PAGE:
Long story short:
Only time can tell which haptic device(s) becomes the keystone companion product for first-party VR headset manufacturers (like Oculus or HTC) in the future.
But what’s in the works?
Basically, you can split “haptic devices” down to gloves and suits.
Note: The following firms are not the only players in the market. They are, however, decently represented in the media. Which means that they’re worth keeping an eye on.
Co-founded by former Cal Poly researchers Jake Rubin and Dr. Robert Crockett, HaptX gloves use tiny pockets of air in their fabric to simulate everything from the textile feel of objects in VR to what shape those objects are. The force-feedback haptics in the gloves restrain or even stop your hands from going through solid objects.
While this feature hasn’t been implemented into current HaptX prototype units, the company intends to use liquid to simulate temperature in each glove as well.
Keep in mind that HaptX is not aiming to play in the gaming market, and will most likely position itself for job training in dangerous fields such as military, law enforcement and medical. According to Engadget’s Nicole Lee, HaptX gloves provide a much more “real” experience than any other haptics she’s tried.
Introduced by the Plexus Immersive Corps, the Plexus glove set is slightly less ambitious than HaptX, but seems much more friendly with consumer devices such as the Oculus Rift and the HTC Vive.
While not technically standalone gloves as they don’t contain their own tracking tech and require the presence of controllers (like Wands or Touch controllers) to help tell the headset where they are, the Plexus gloves do give you the complete maneuverability of your hands in VR.
Take note that in their current developer edition, haptics have not been implemented in any Plexus gloves. The reason I’ve placed Plexus on this list is the rumor that force-feedback will be added in a later model.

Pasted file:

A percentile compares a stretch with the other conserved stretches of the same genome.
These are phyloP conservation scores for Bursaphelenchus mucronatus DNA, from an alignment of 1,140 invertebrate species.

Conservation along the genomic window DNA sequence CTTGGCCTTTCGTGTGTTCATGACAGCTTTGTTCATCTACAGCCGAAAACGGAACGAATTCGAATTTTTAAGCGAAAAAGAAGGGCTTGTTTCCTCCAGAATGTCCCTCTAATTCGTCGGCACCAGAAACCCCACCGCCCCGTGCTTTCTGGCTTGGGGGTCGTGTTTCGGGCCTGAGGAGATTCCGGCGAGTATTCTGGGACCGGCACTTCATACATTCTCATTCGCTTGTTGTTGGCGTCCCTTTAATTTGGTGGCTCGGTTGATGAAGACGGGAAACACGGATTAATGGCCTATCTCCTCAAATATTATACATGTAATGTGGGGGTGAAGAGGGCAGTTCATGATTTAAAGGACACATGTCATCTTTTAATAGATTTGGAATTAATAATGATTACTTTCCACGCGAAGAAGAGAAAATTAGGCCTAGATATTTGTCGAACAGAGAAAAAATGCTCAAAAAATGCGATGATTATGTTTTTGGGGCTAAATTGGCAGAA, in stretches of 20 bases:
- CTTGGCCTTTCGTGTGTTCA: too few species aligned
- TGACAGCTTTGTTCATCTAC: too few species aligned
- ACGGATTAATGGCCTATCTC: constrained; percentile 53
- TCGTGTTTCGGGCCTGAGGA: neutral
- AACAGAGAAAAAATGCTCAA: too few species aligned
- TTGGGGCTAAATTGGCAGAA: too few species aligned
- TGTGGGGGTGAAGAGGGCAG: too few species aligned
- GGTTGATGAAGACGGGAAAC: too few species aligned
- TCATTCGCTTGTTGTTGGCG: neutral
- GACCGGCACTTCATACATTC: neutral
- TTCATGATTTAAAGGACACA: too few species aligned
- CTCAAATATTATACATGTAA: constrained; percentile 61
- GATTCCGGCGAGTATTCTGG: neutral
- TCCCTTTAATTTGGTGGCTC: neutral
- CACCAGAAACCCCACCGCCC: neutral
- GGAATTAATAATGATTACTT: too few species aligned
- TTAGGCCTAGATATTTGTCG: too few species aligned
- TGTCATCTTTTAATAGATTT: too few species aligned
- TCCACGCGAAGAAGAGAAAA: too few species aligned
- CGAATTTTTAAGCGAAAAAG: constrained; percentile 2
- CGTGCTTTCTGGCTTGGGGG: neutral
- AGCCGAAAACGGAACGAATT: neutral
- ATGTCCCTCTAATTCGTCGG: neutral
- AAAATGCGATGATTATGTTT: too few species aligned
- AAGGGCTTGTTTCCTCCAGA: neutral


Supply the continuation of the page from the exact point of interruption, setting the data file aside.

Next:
The Tesla Suit aims to cover your entire body in machine-washable “smart fabric”, which can do insane things like change temperature or shock your skin.
It’s capable of force-feedback as well, creating resistance whenever you shoot a gun or collide with a hard object in a game.
It’s slated to come with compatibility with Windows, Linux, and Mac operating systems at release, with an SDK that can be plugged into any major engine for maximum compatibility with games and apps. It also processes everything internally, meaning that the CPU running your game won’t be loaded with extra work.
The bHaptics vest goes over your upper body like the Hardlight suit, with the intention of being easy to put on and take off.
To create the force-feedback in its haptics, the vest contains 40 circular motors that can be individually assigned to activate when an event occurs.
While the vest is nice on its own, you can get “sleeves” and even a face-pad for additional haptic impact. Stuart Burmeister at bHaptics even claims that the company is working with developers to create audio-driven haptic feedback for certain games.
Full-body haptics will bring fitness benefits, without a doubt, as you’ll be responding to more direct resistance from VR games and—most likely—spending more time inside of them as well.
That said, going through these up-and-coming additions to the VR technology pool gets me genuinely excited for what the next generation may bring.
And, while most of these haptics products are difficult—if not impossible—to pin down for consumers at the moment, it won’t be more than a few years until haptics start proliferating consumer VR in a big way.
The question is, which one do you want the most?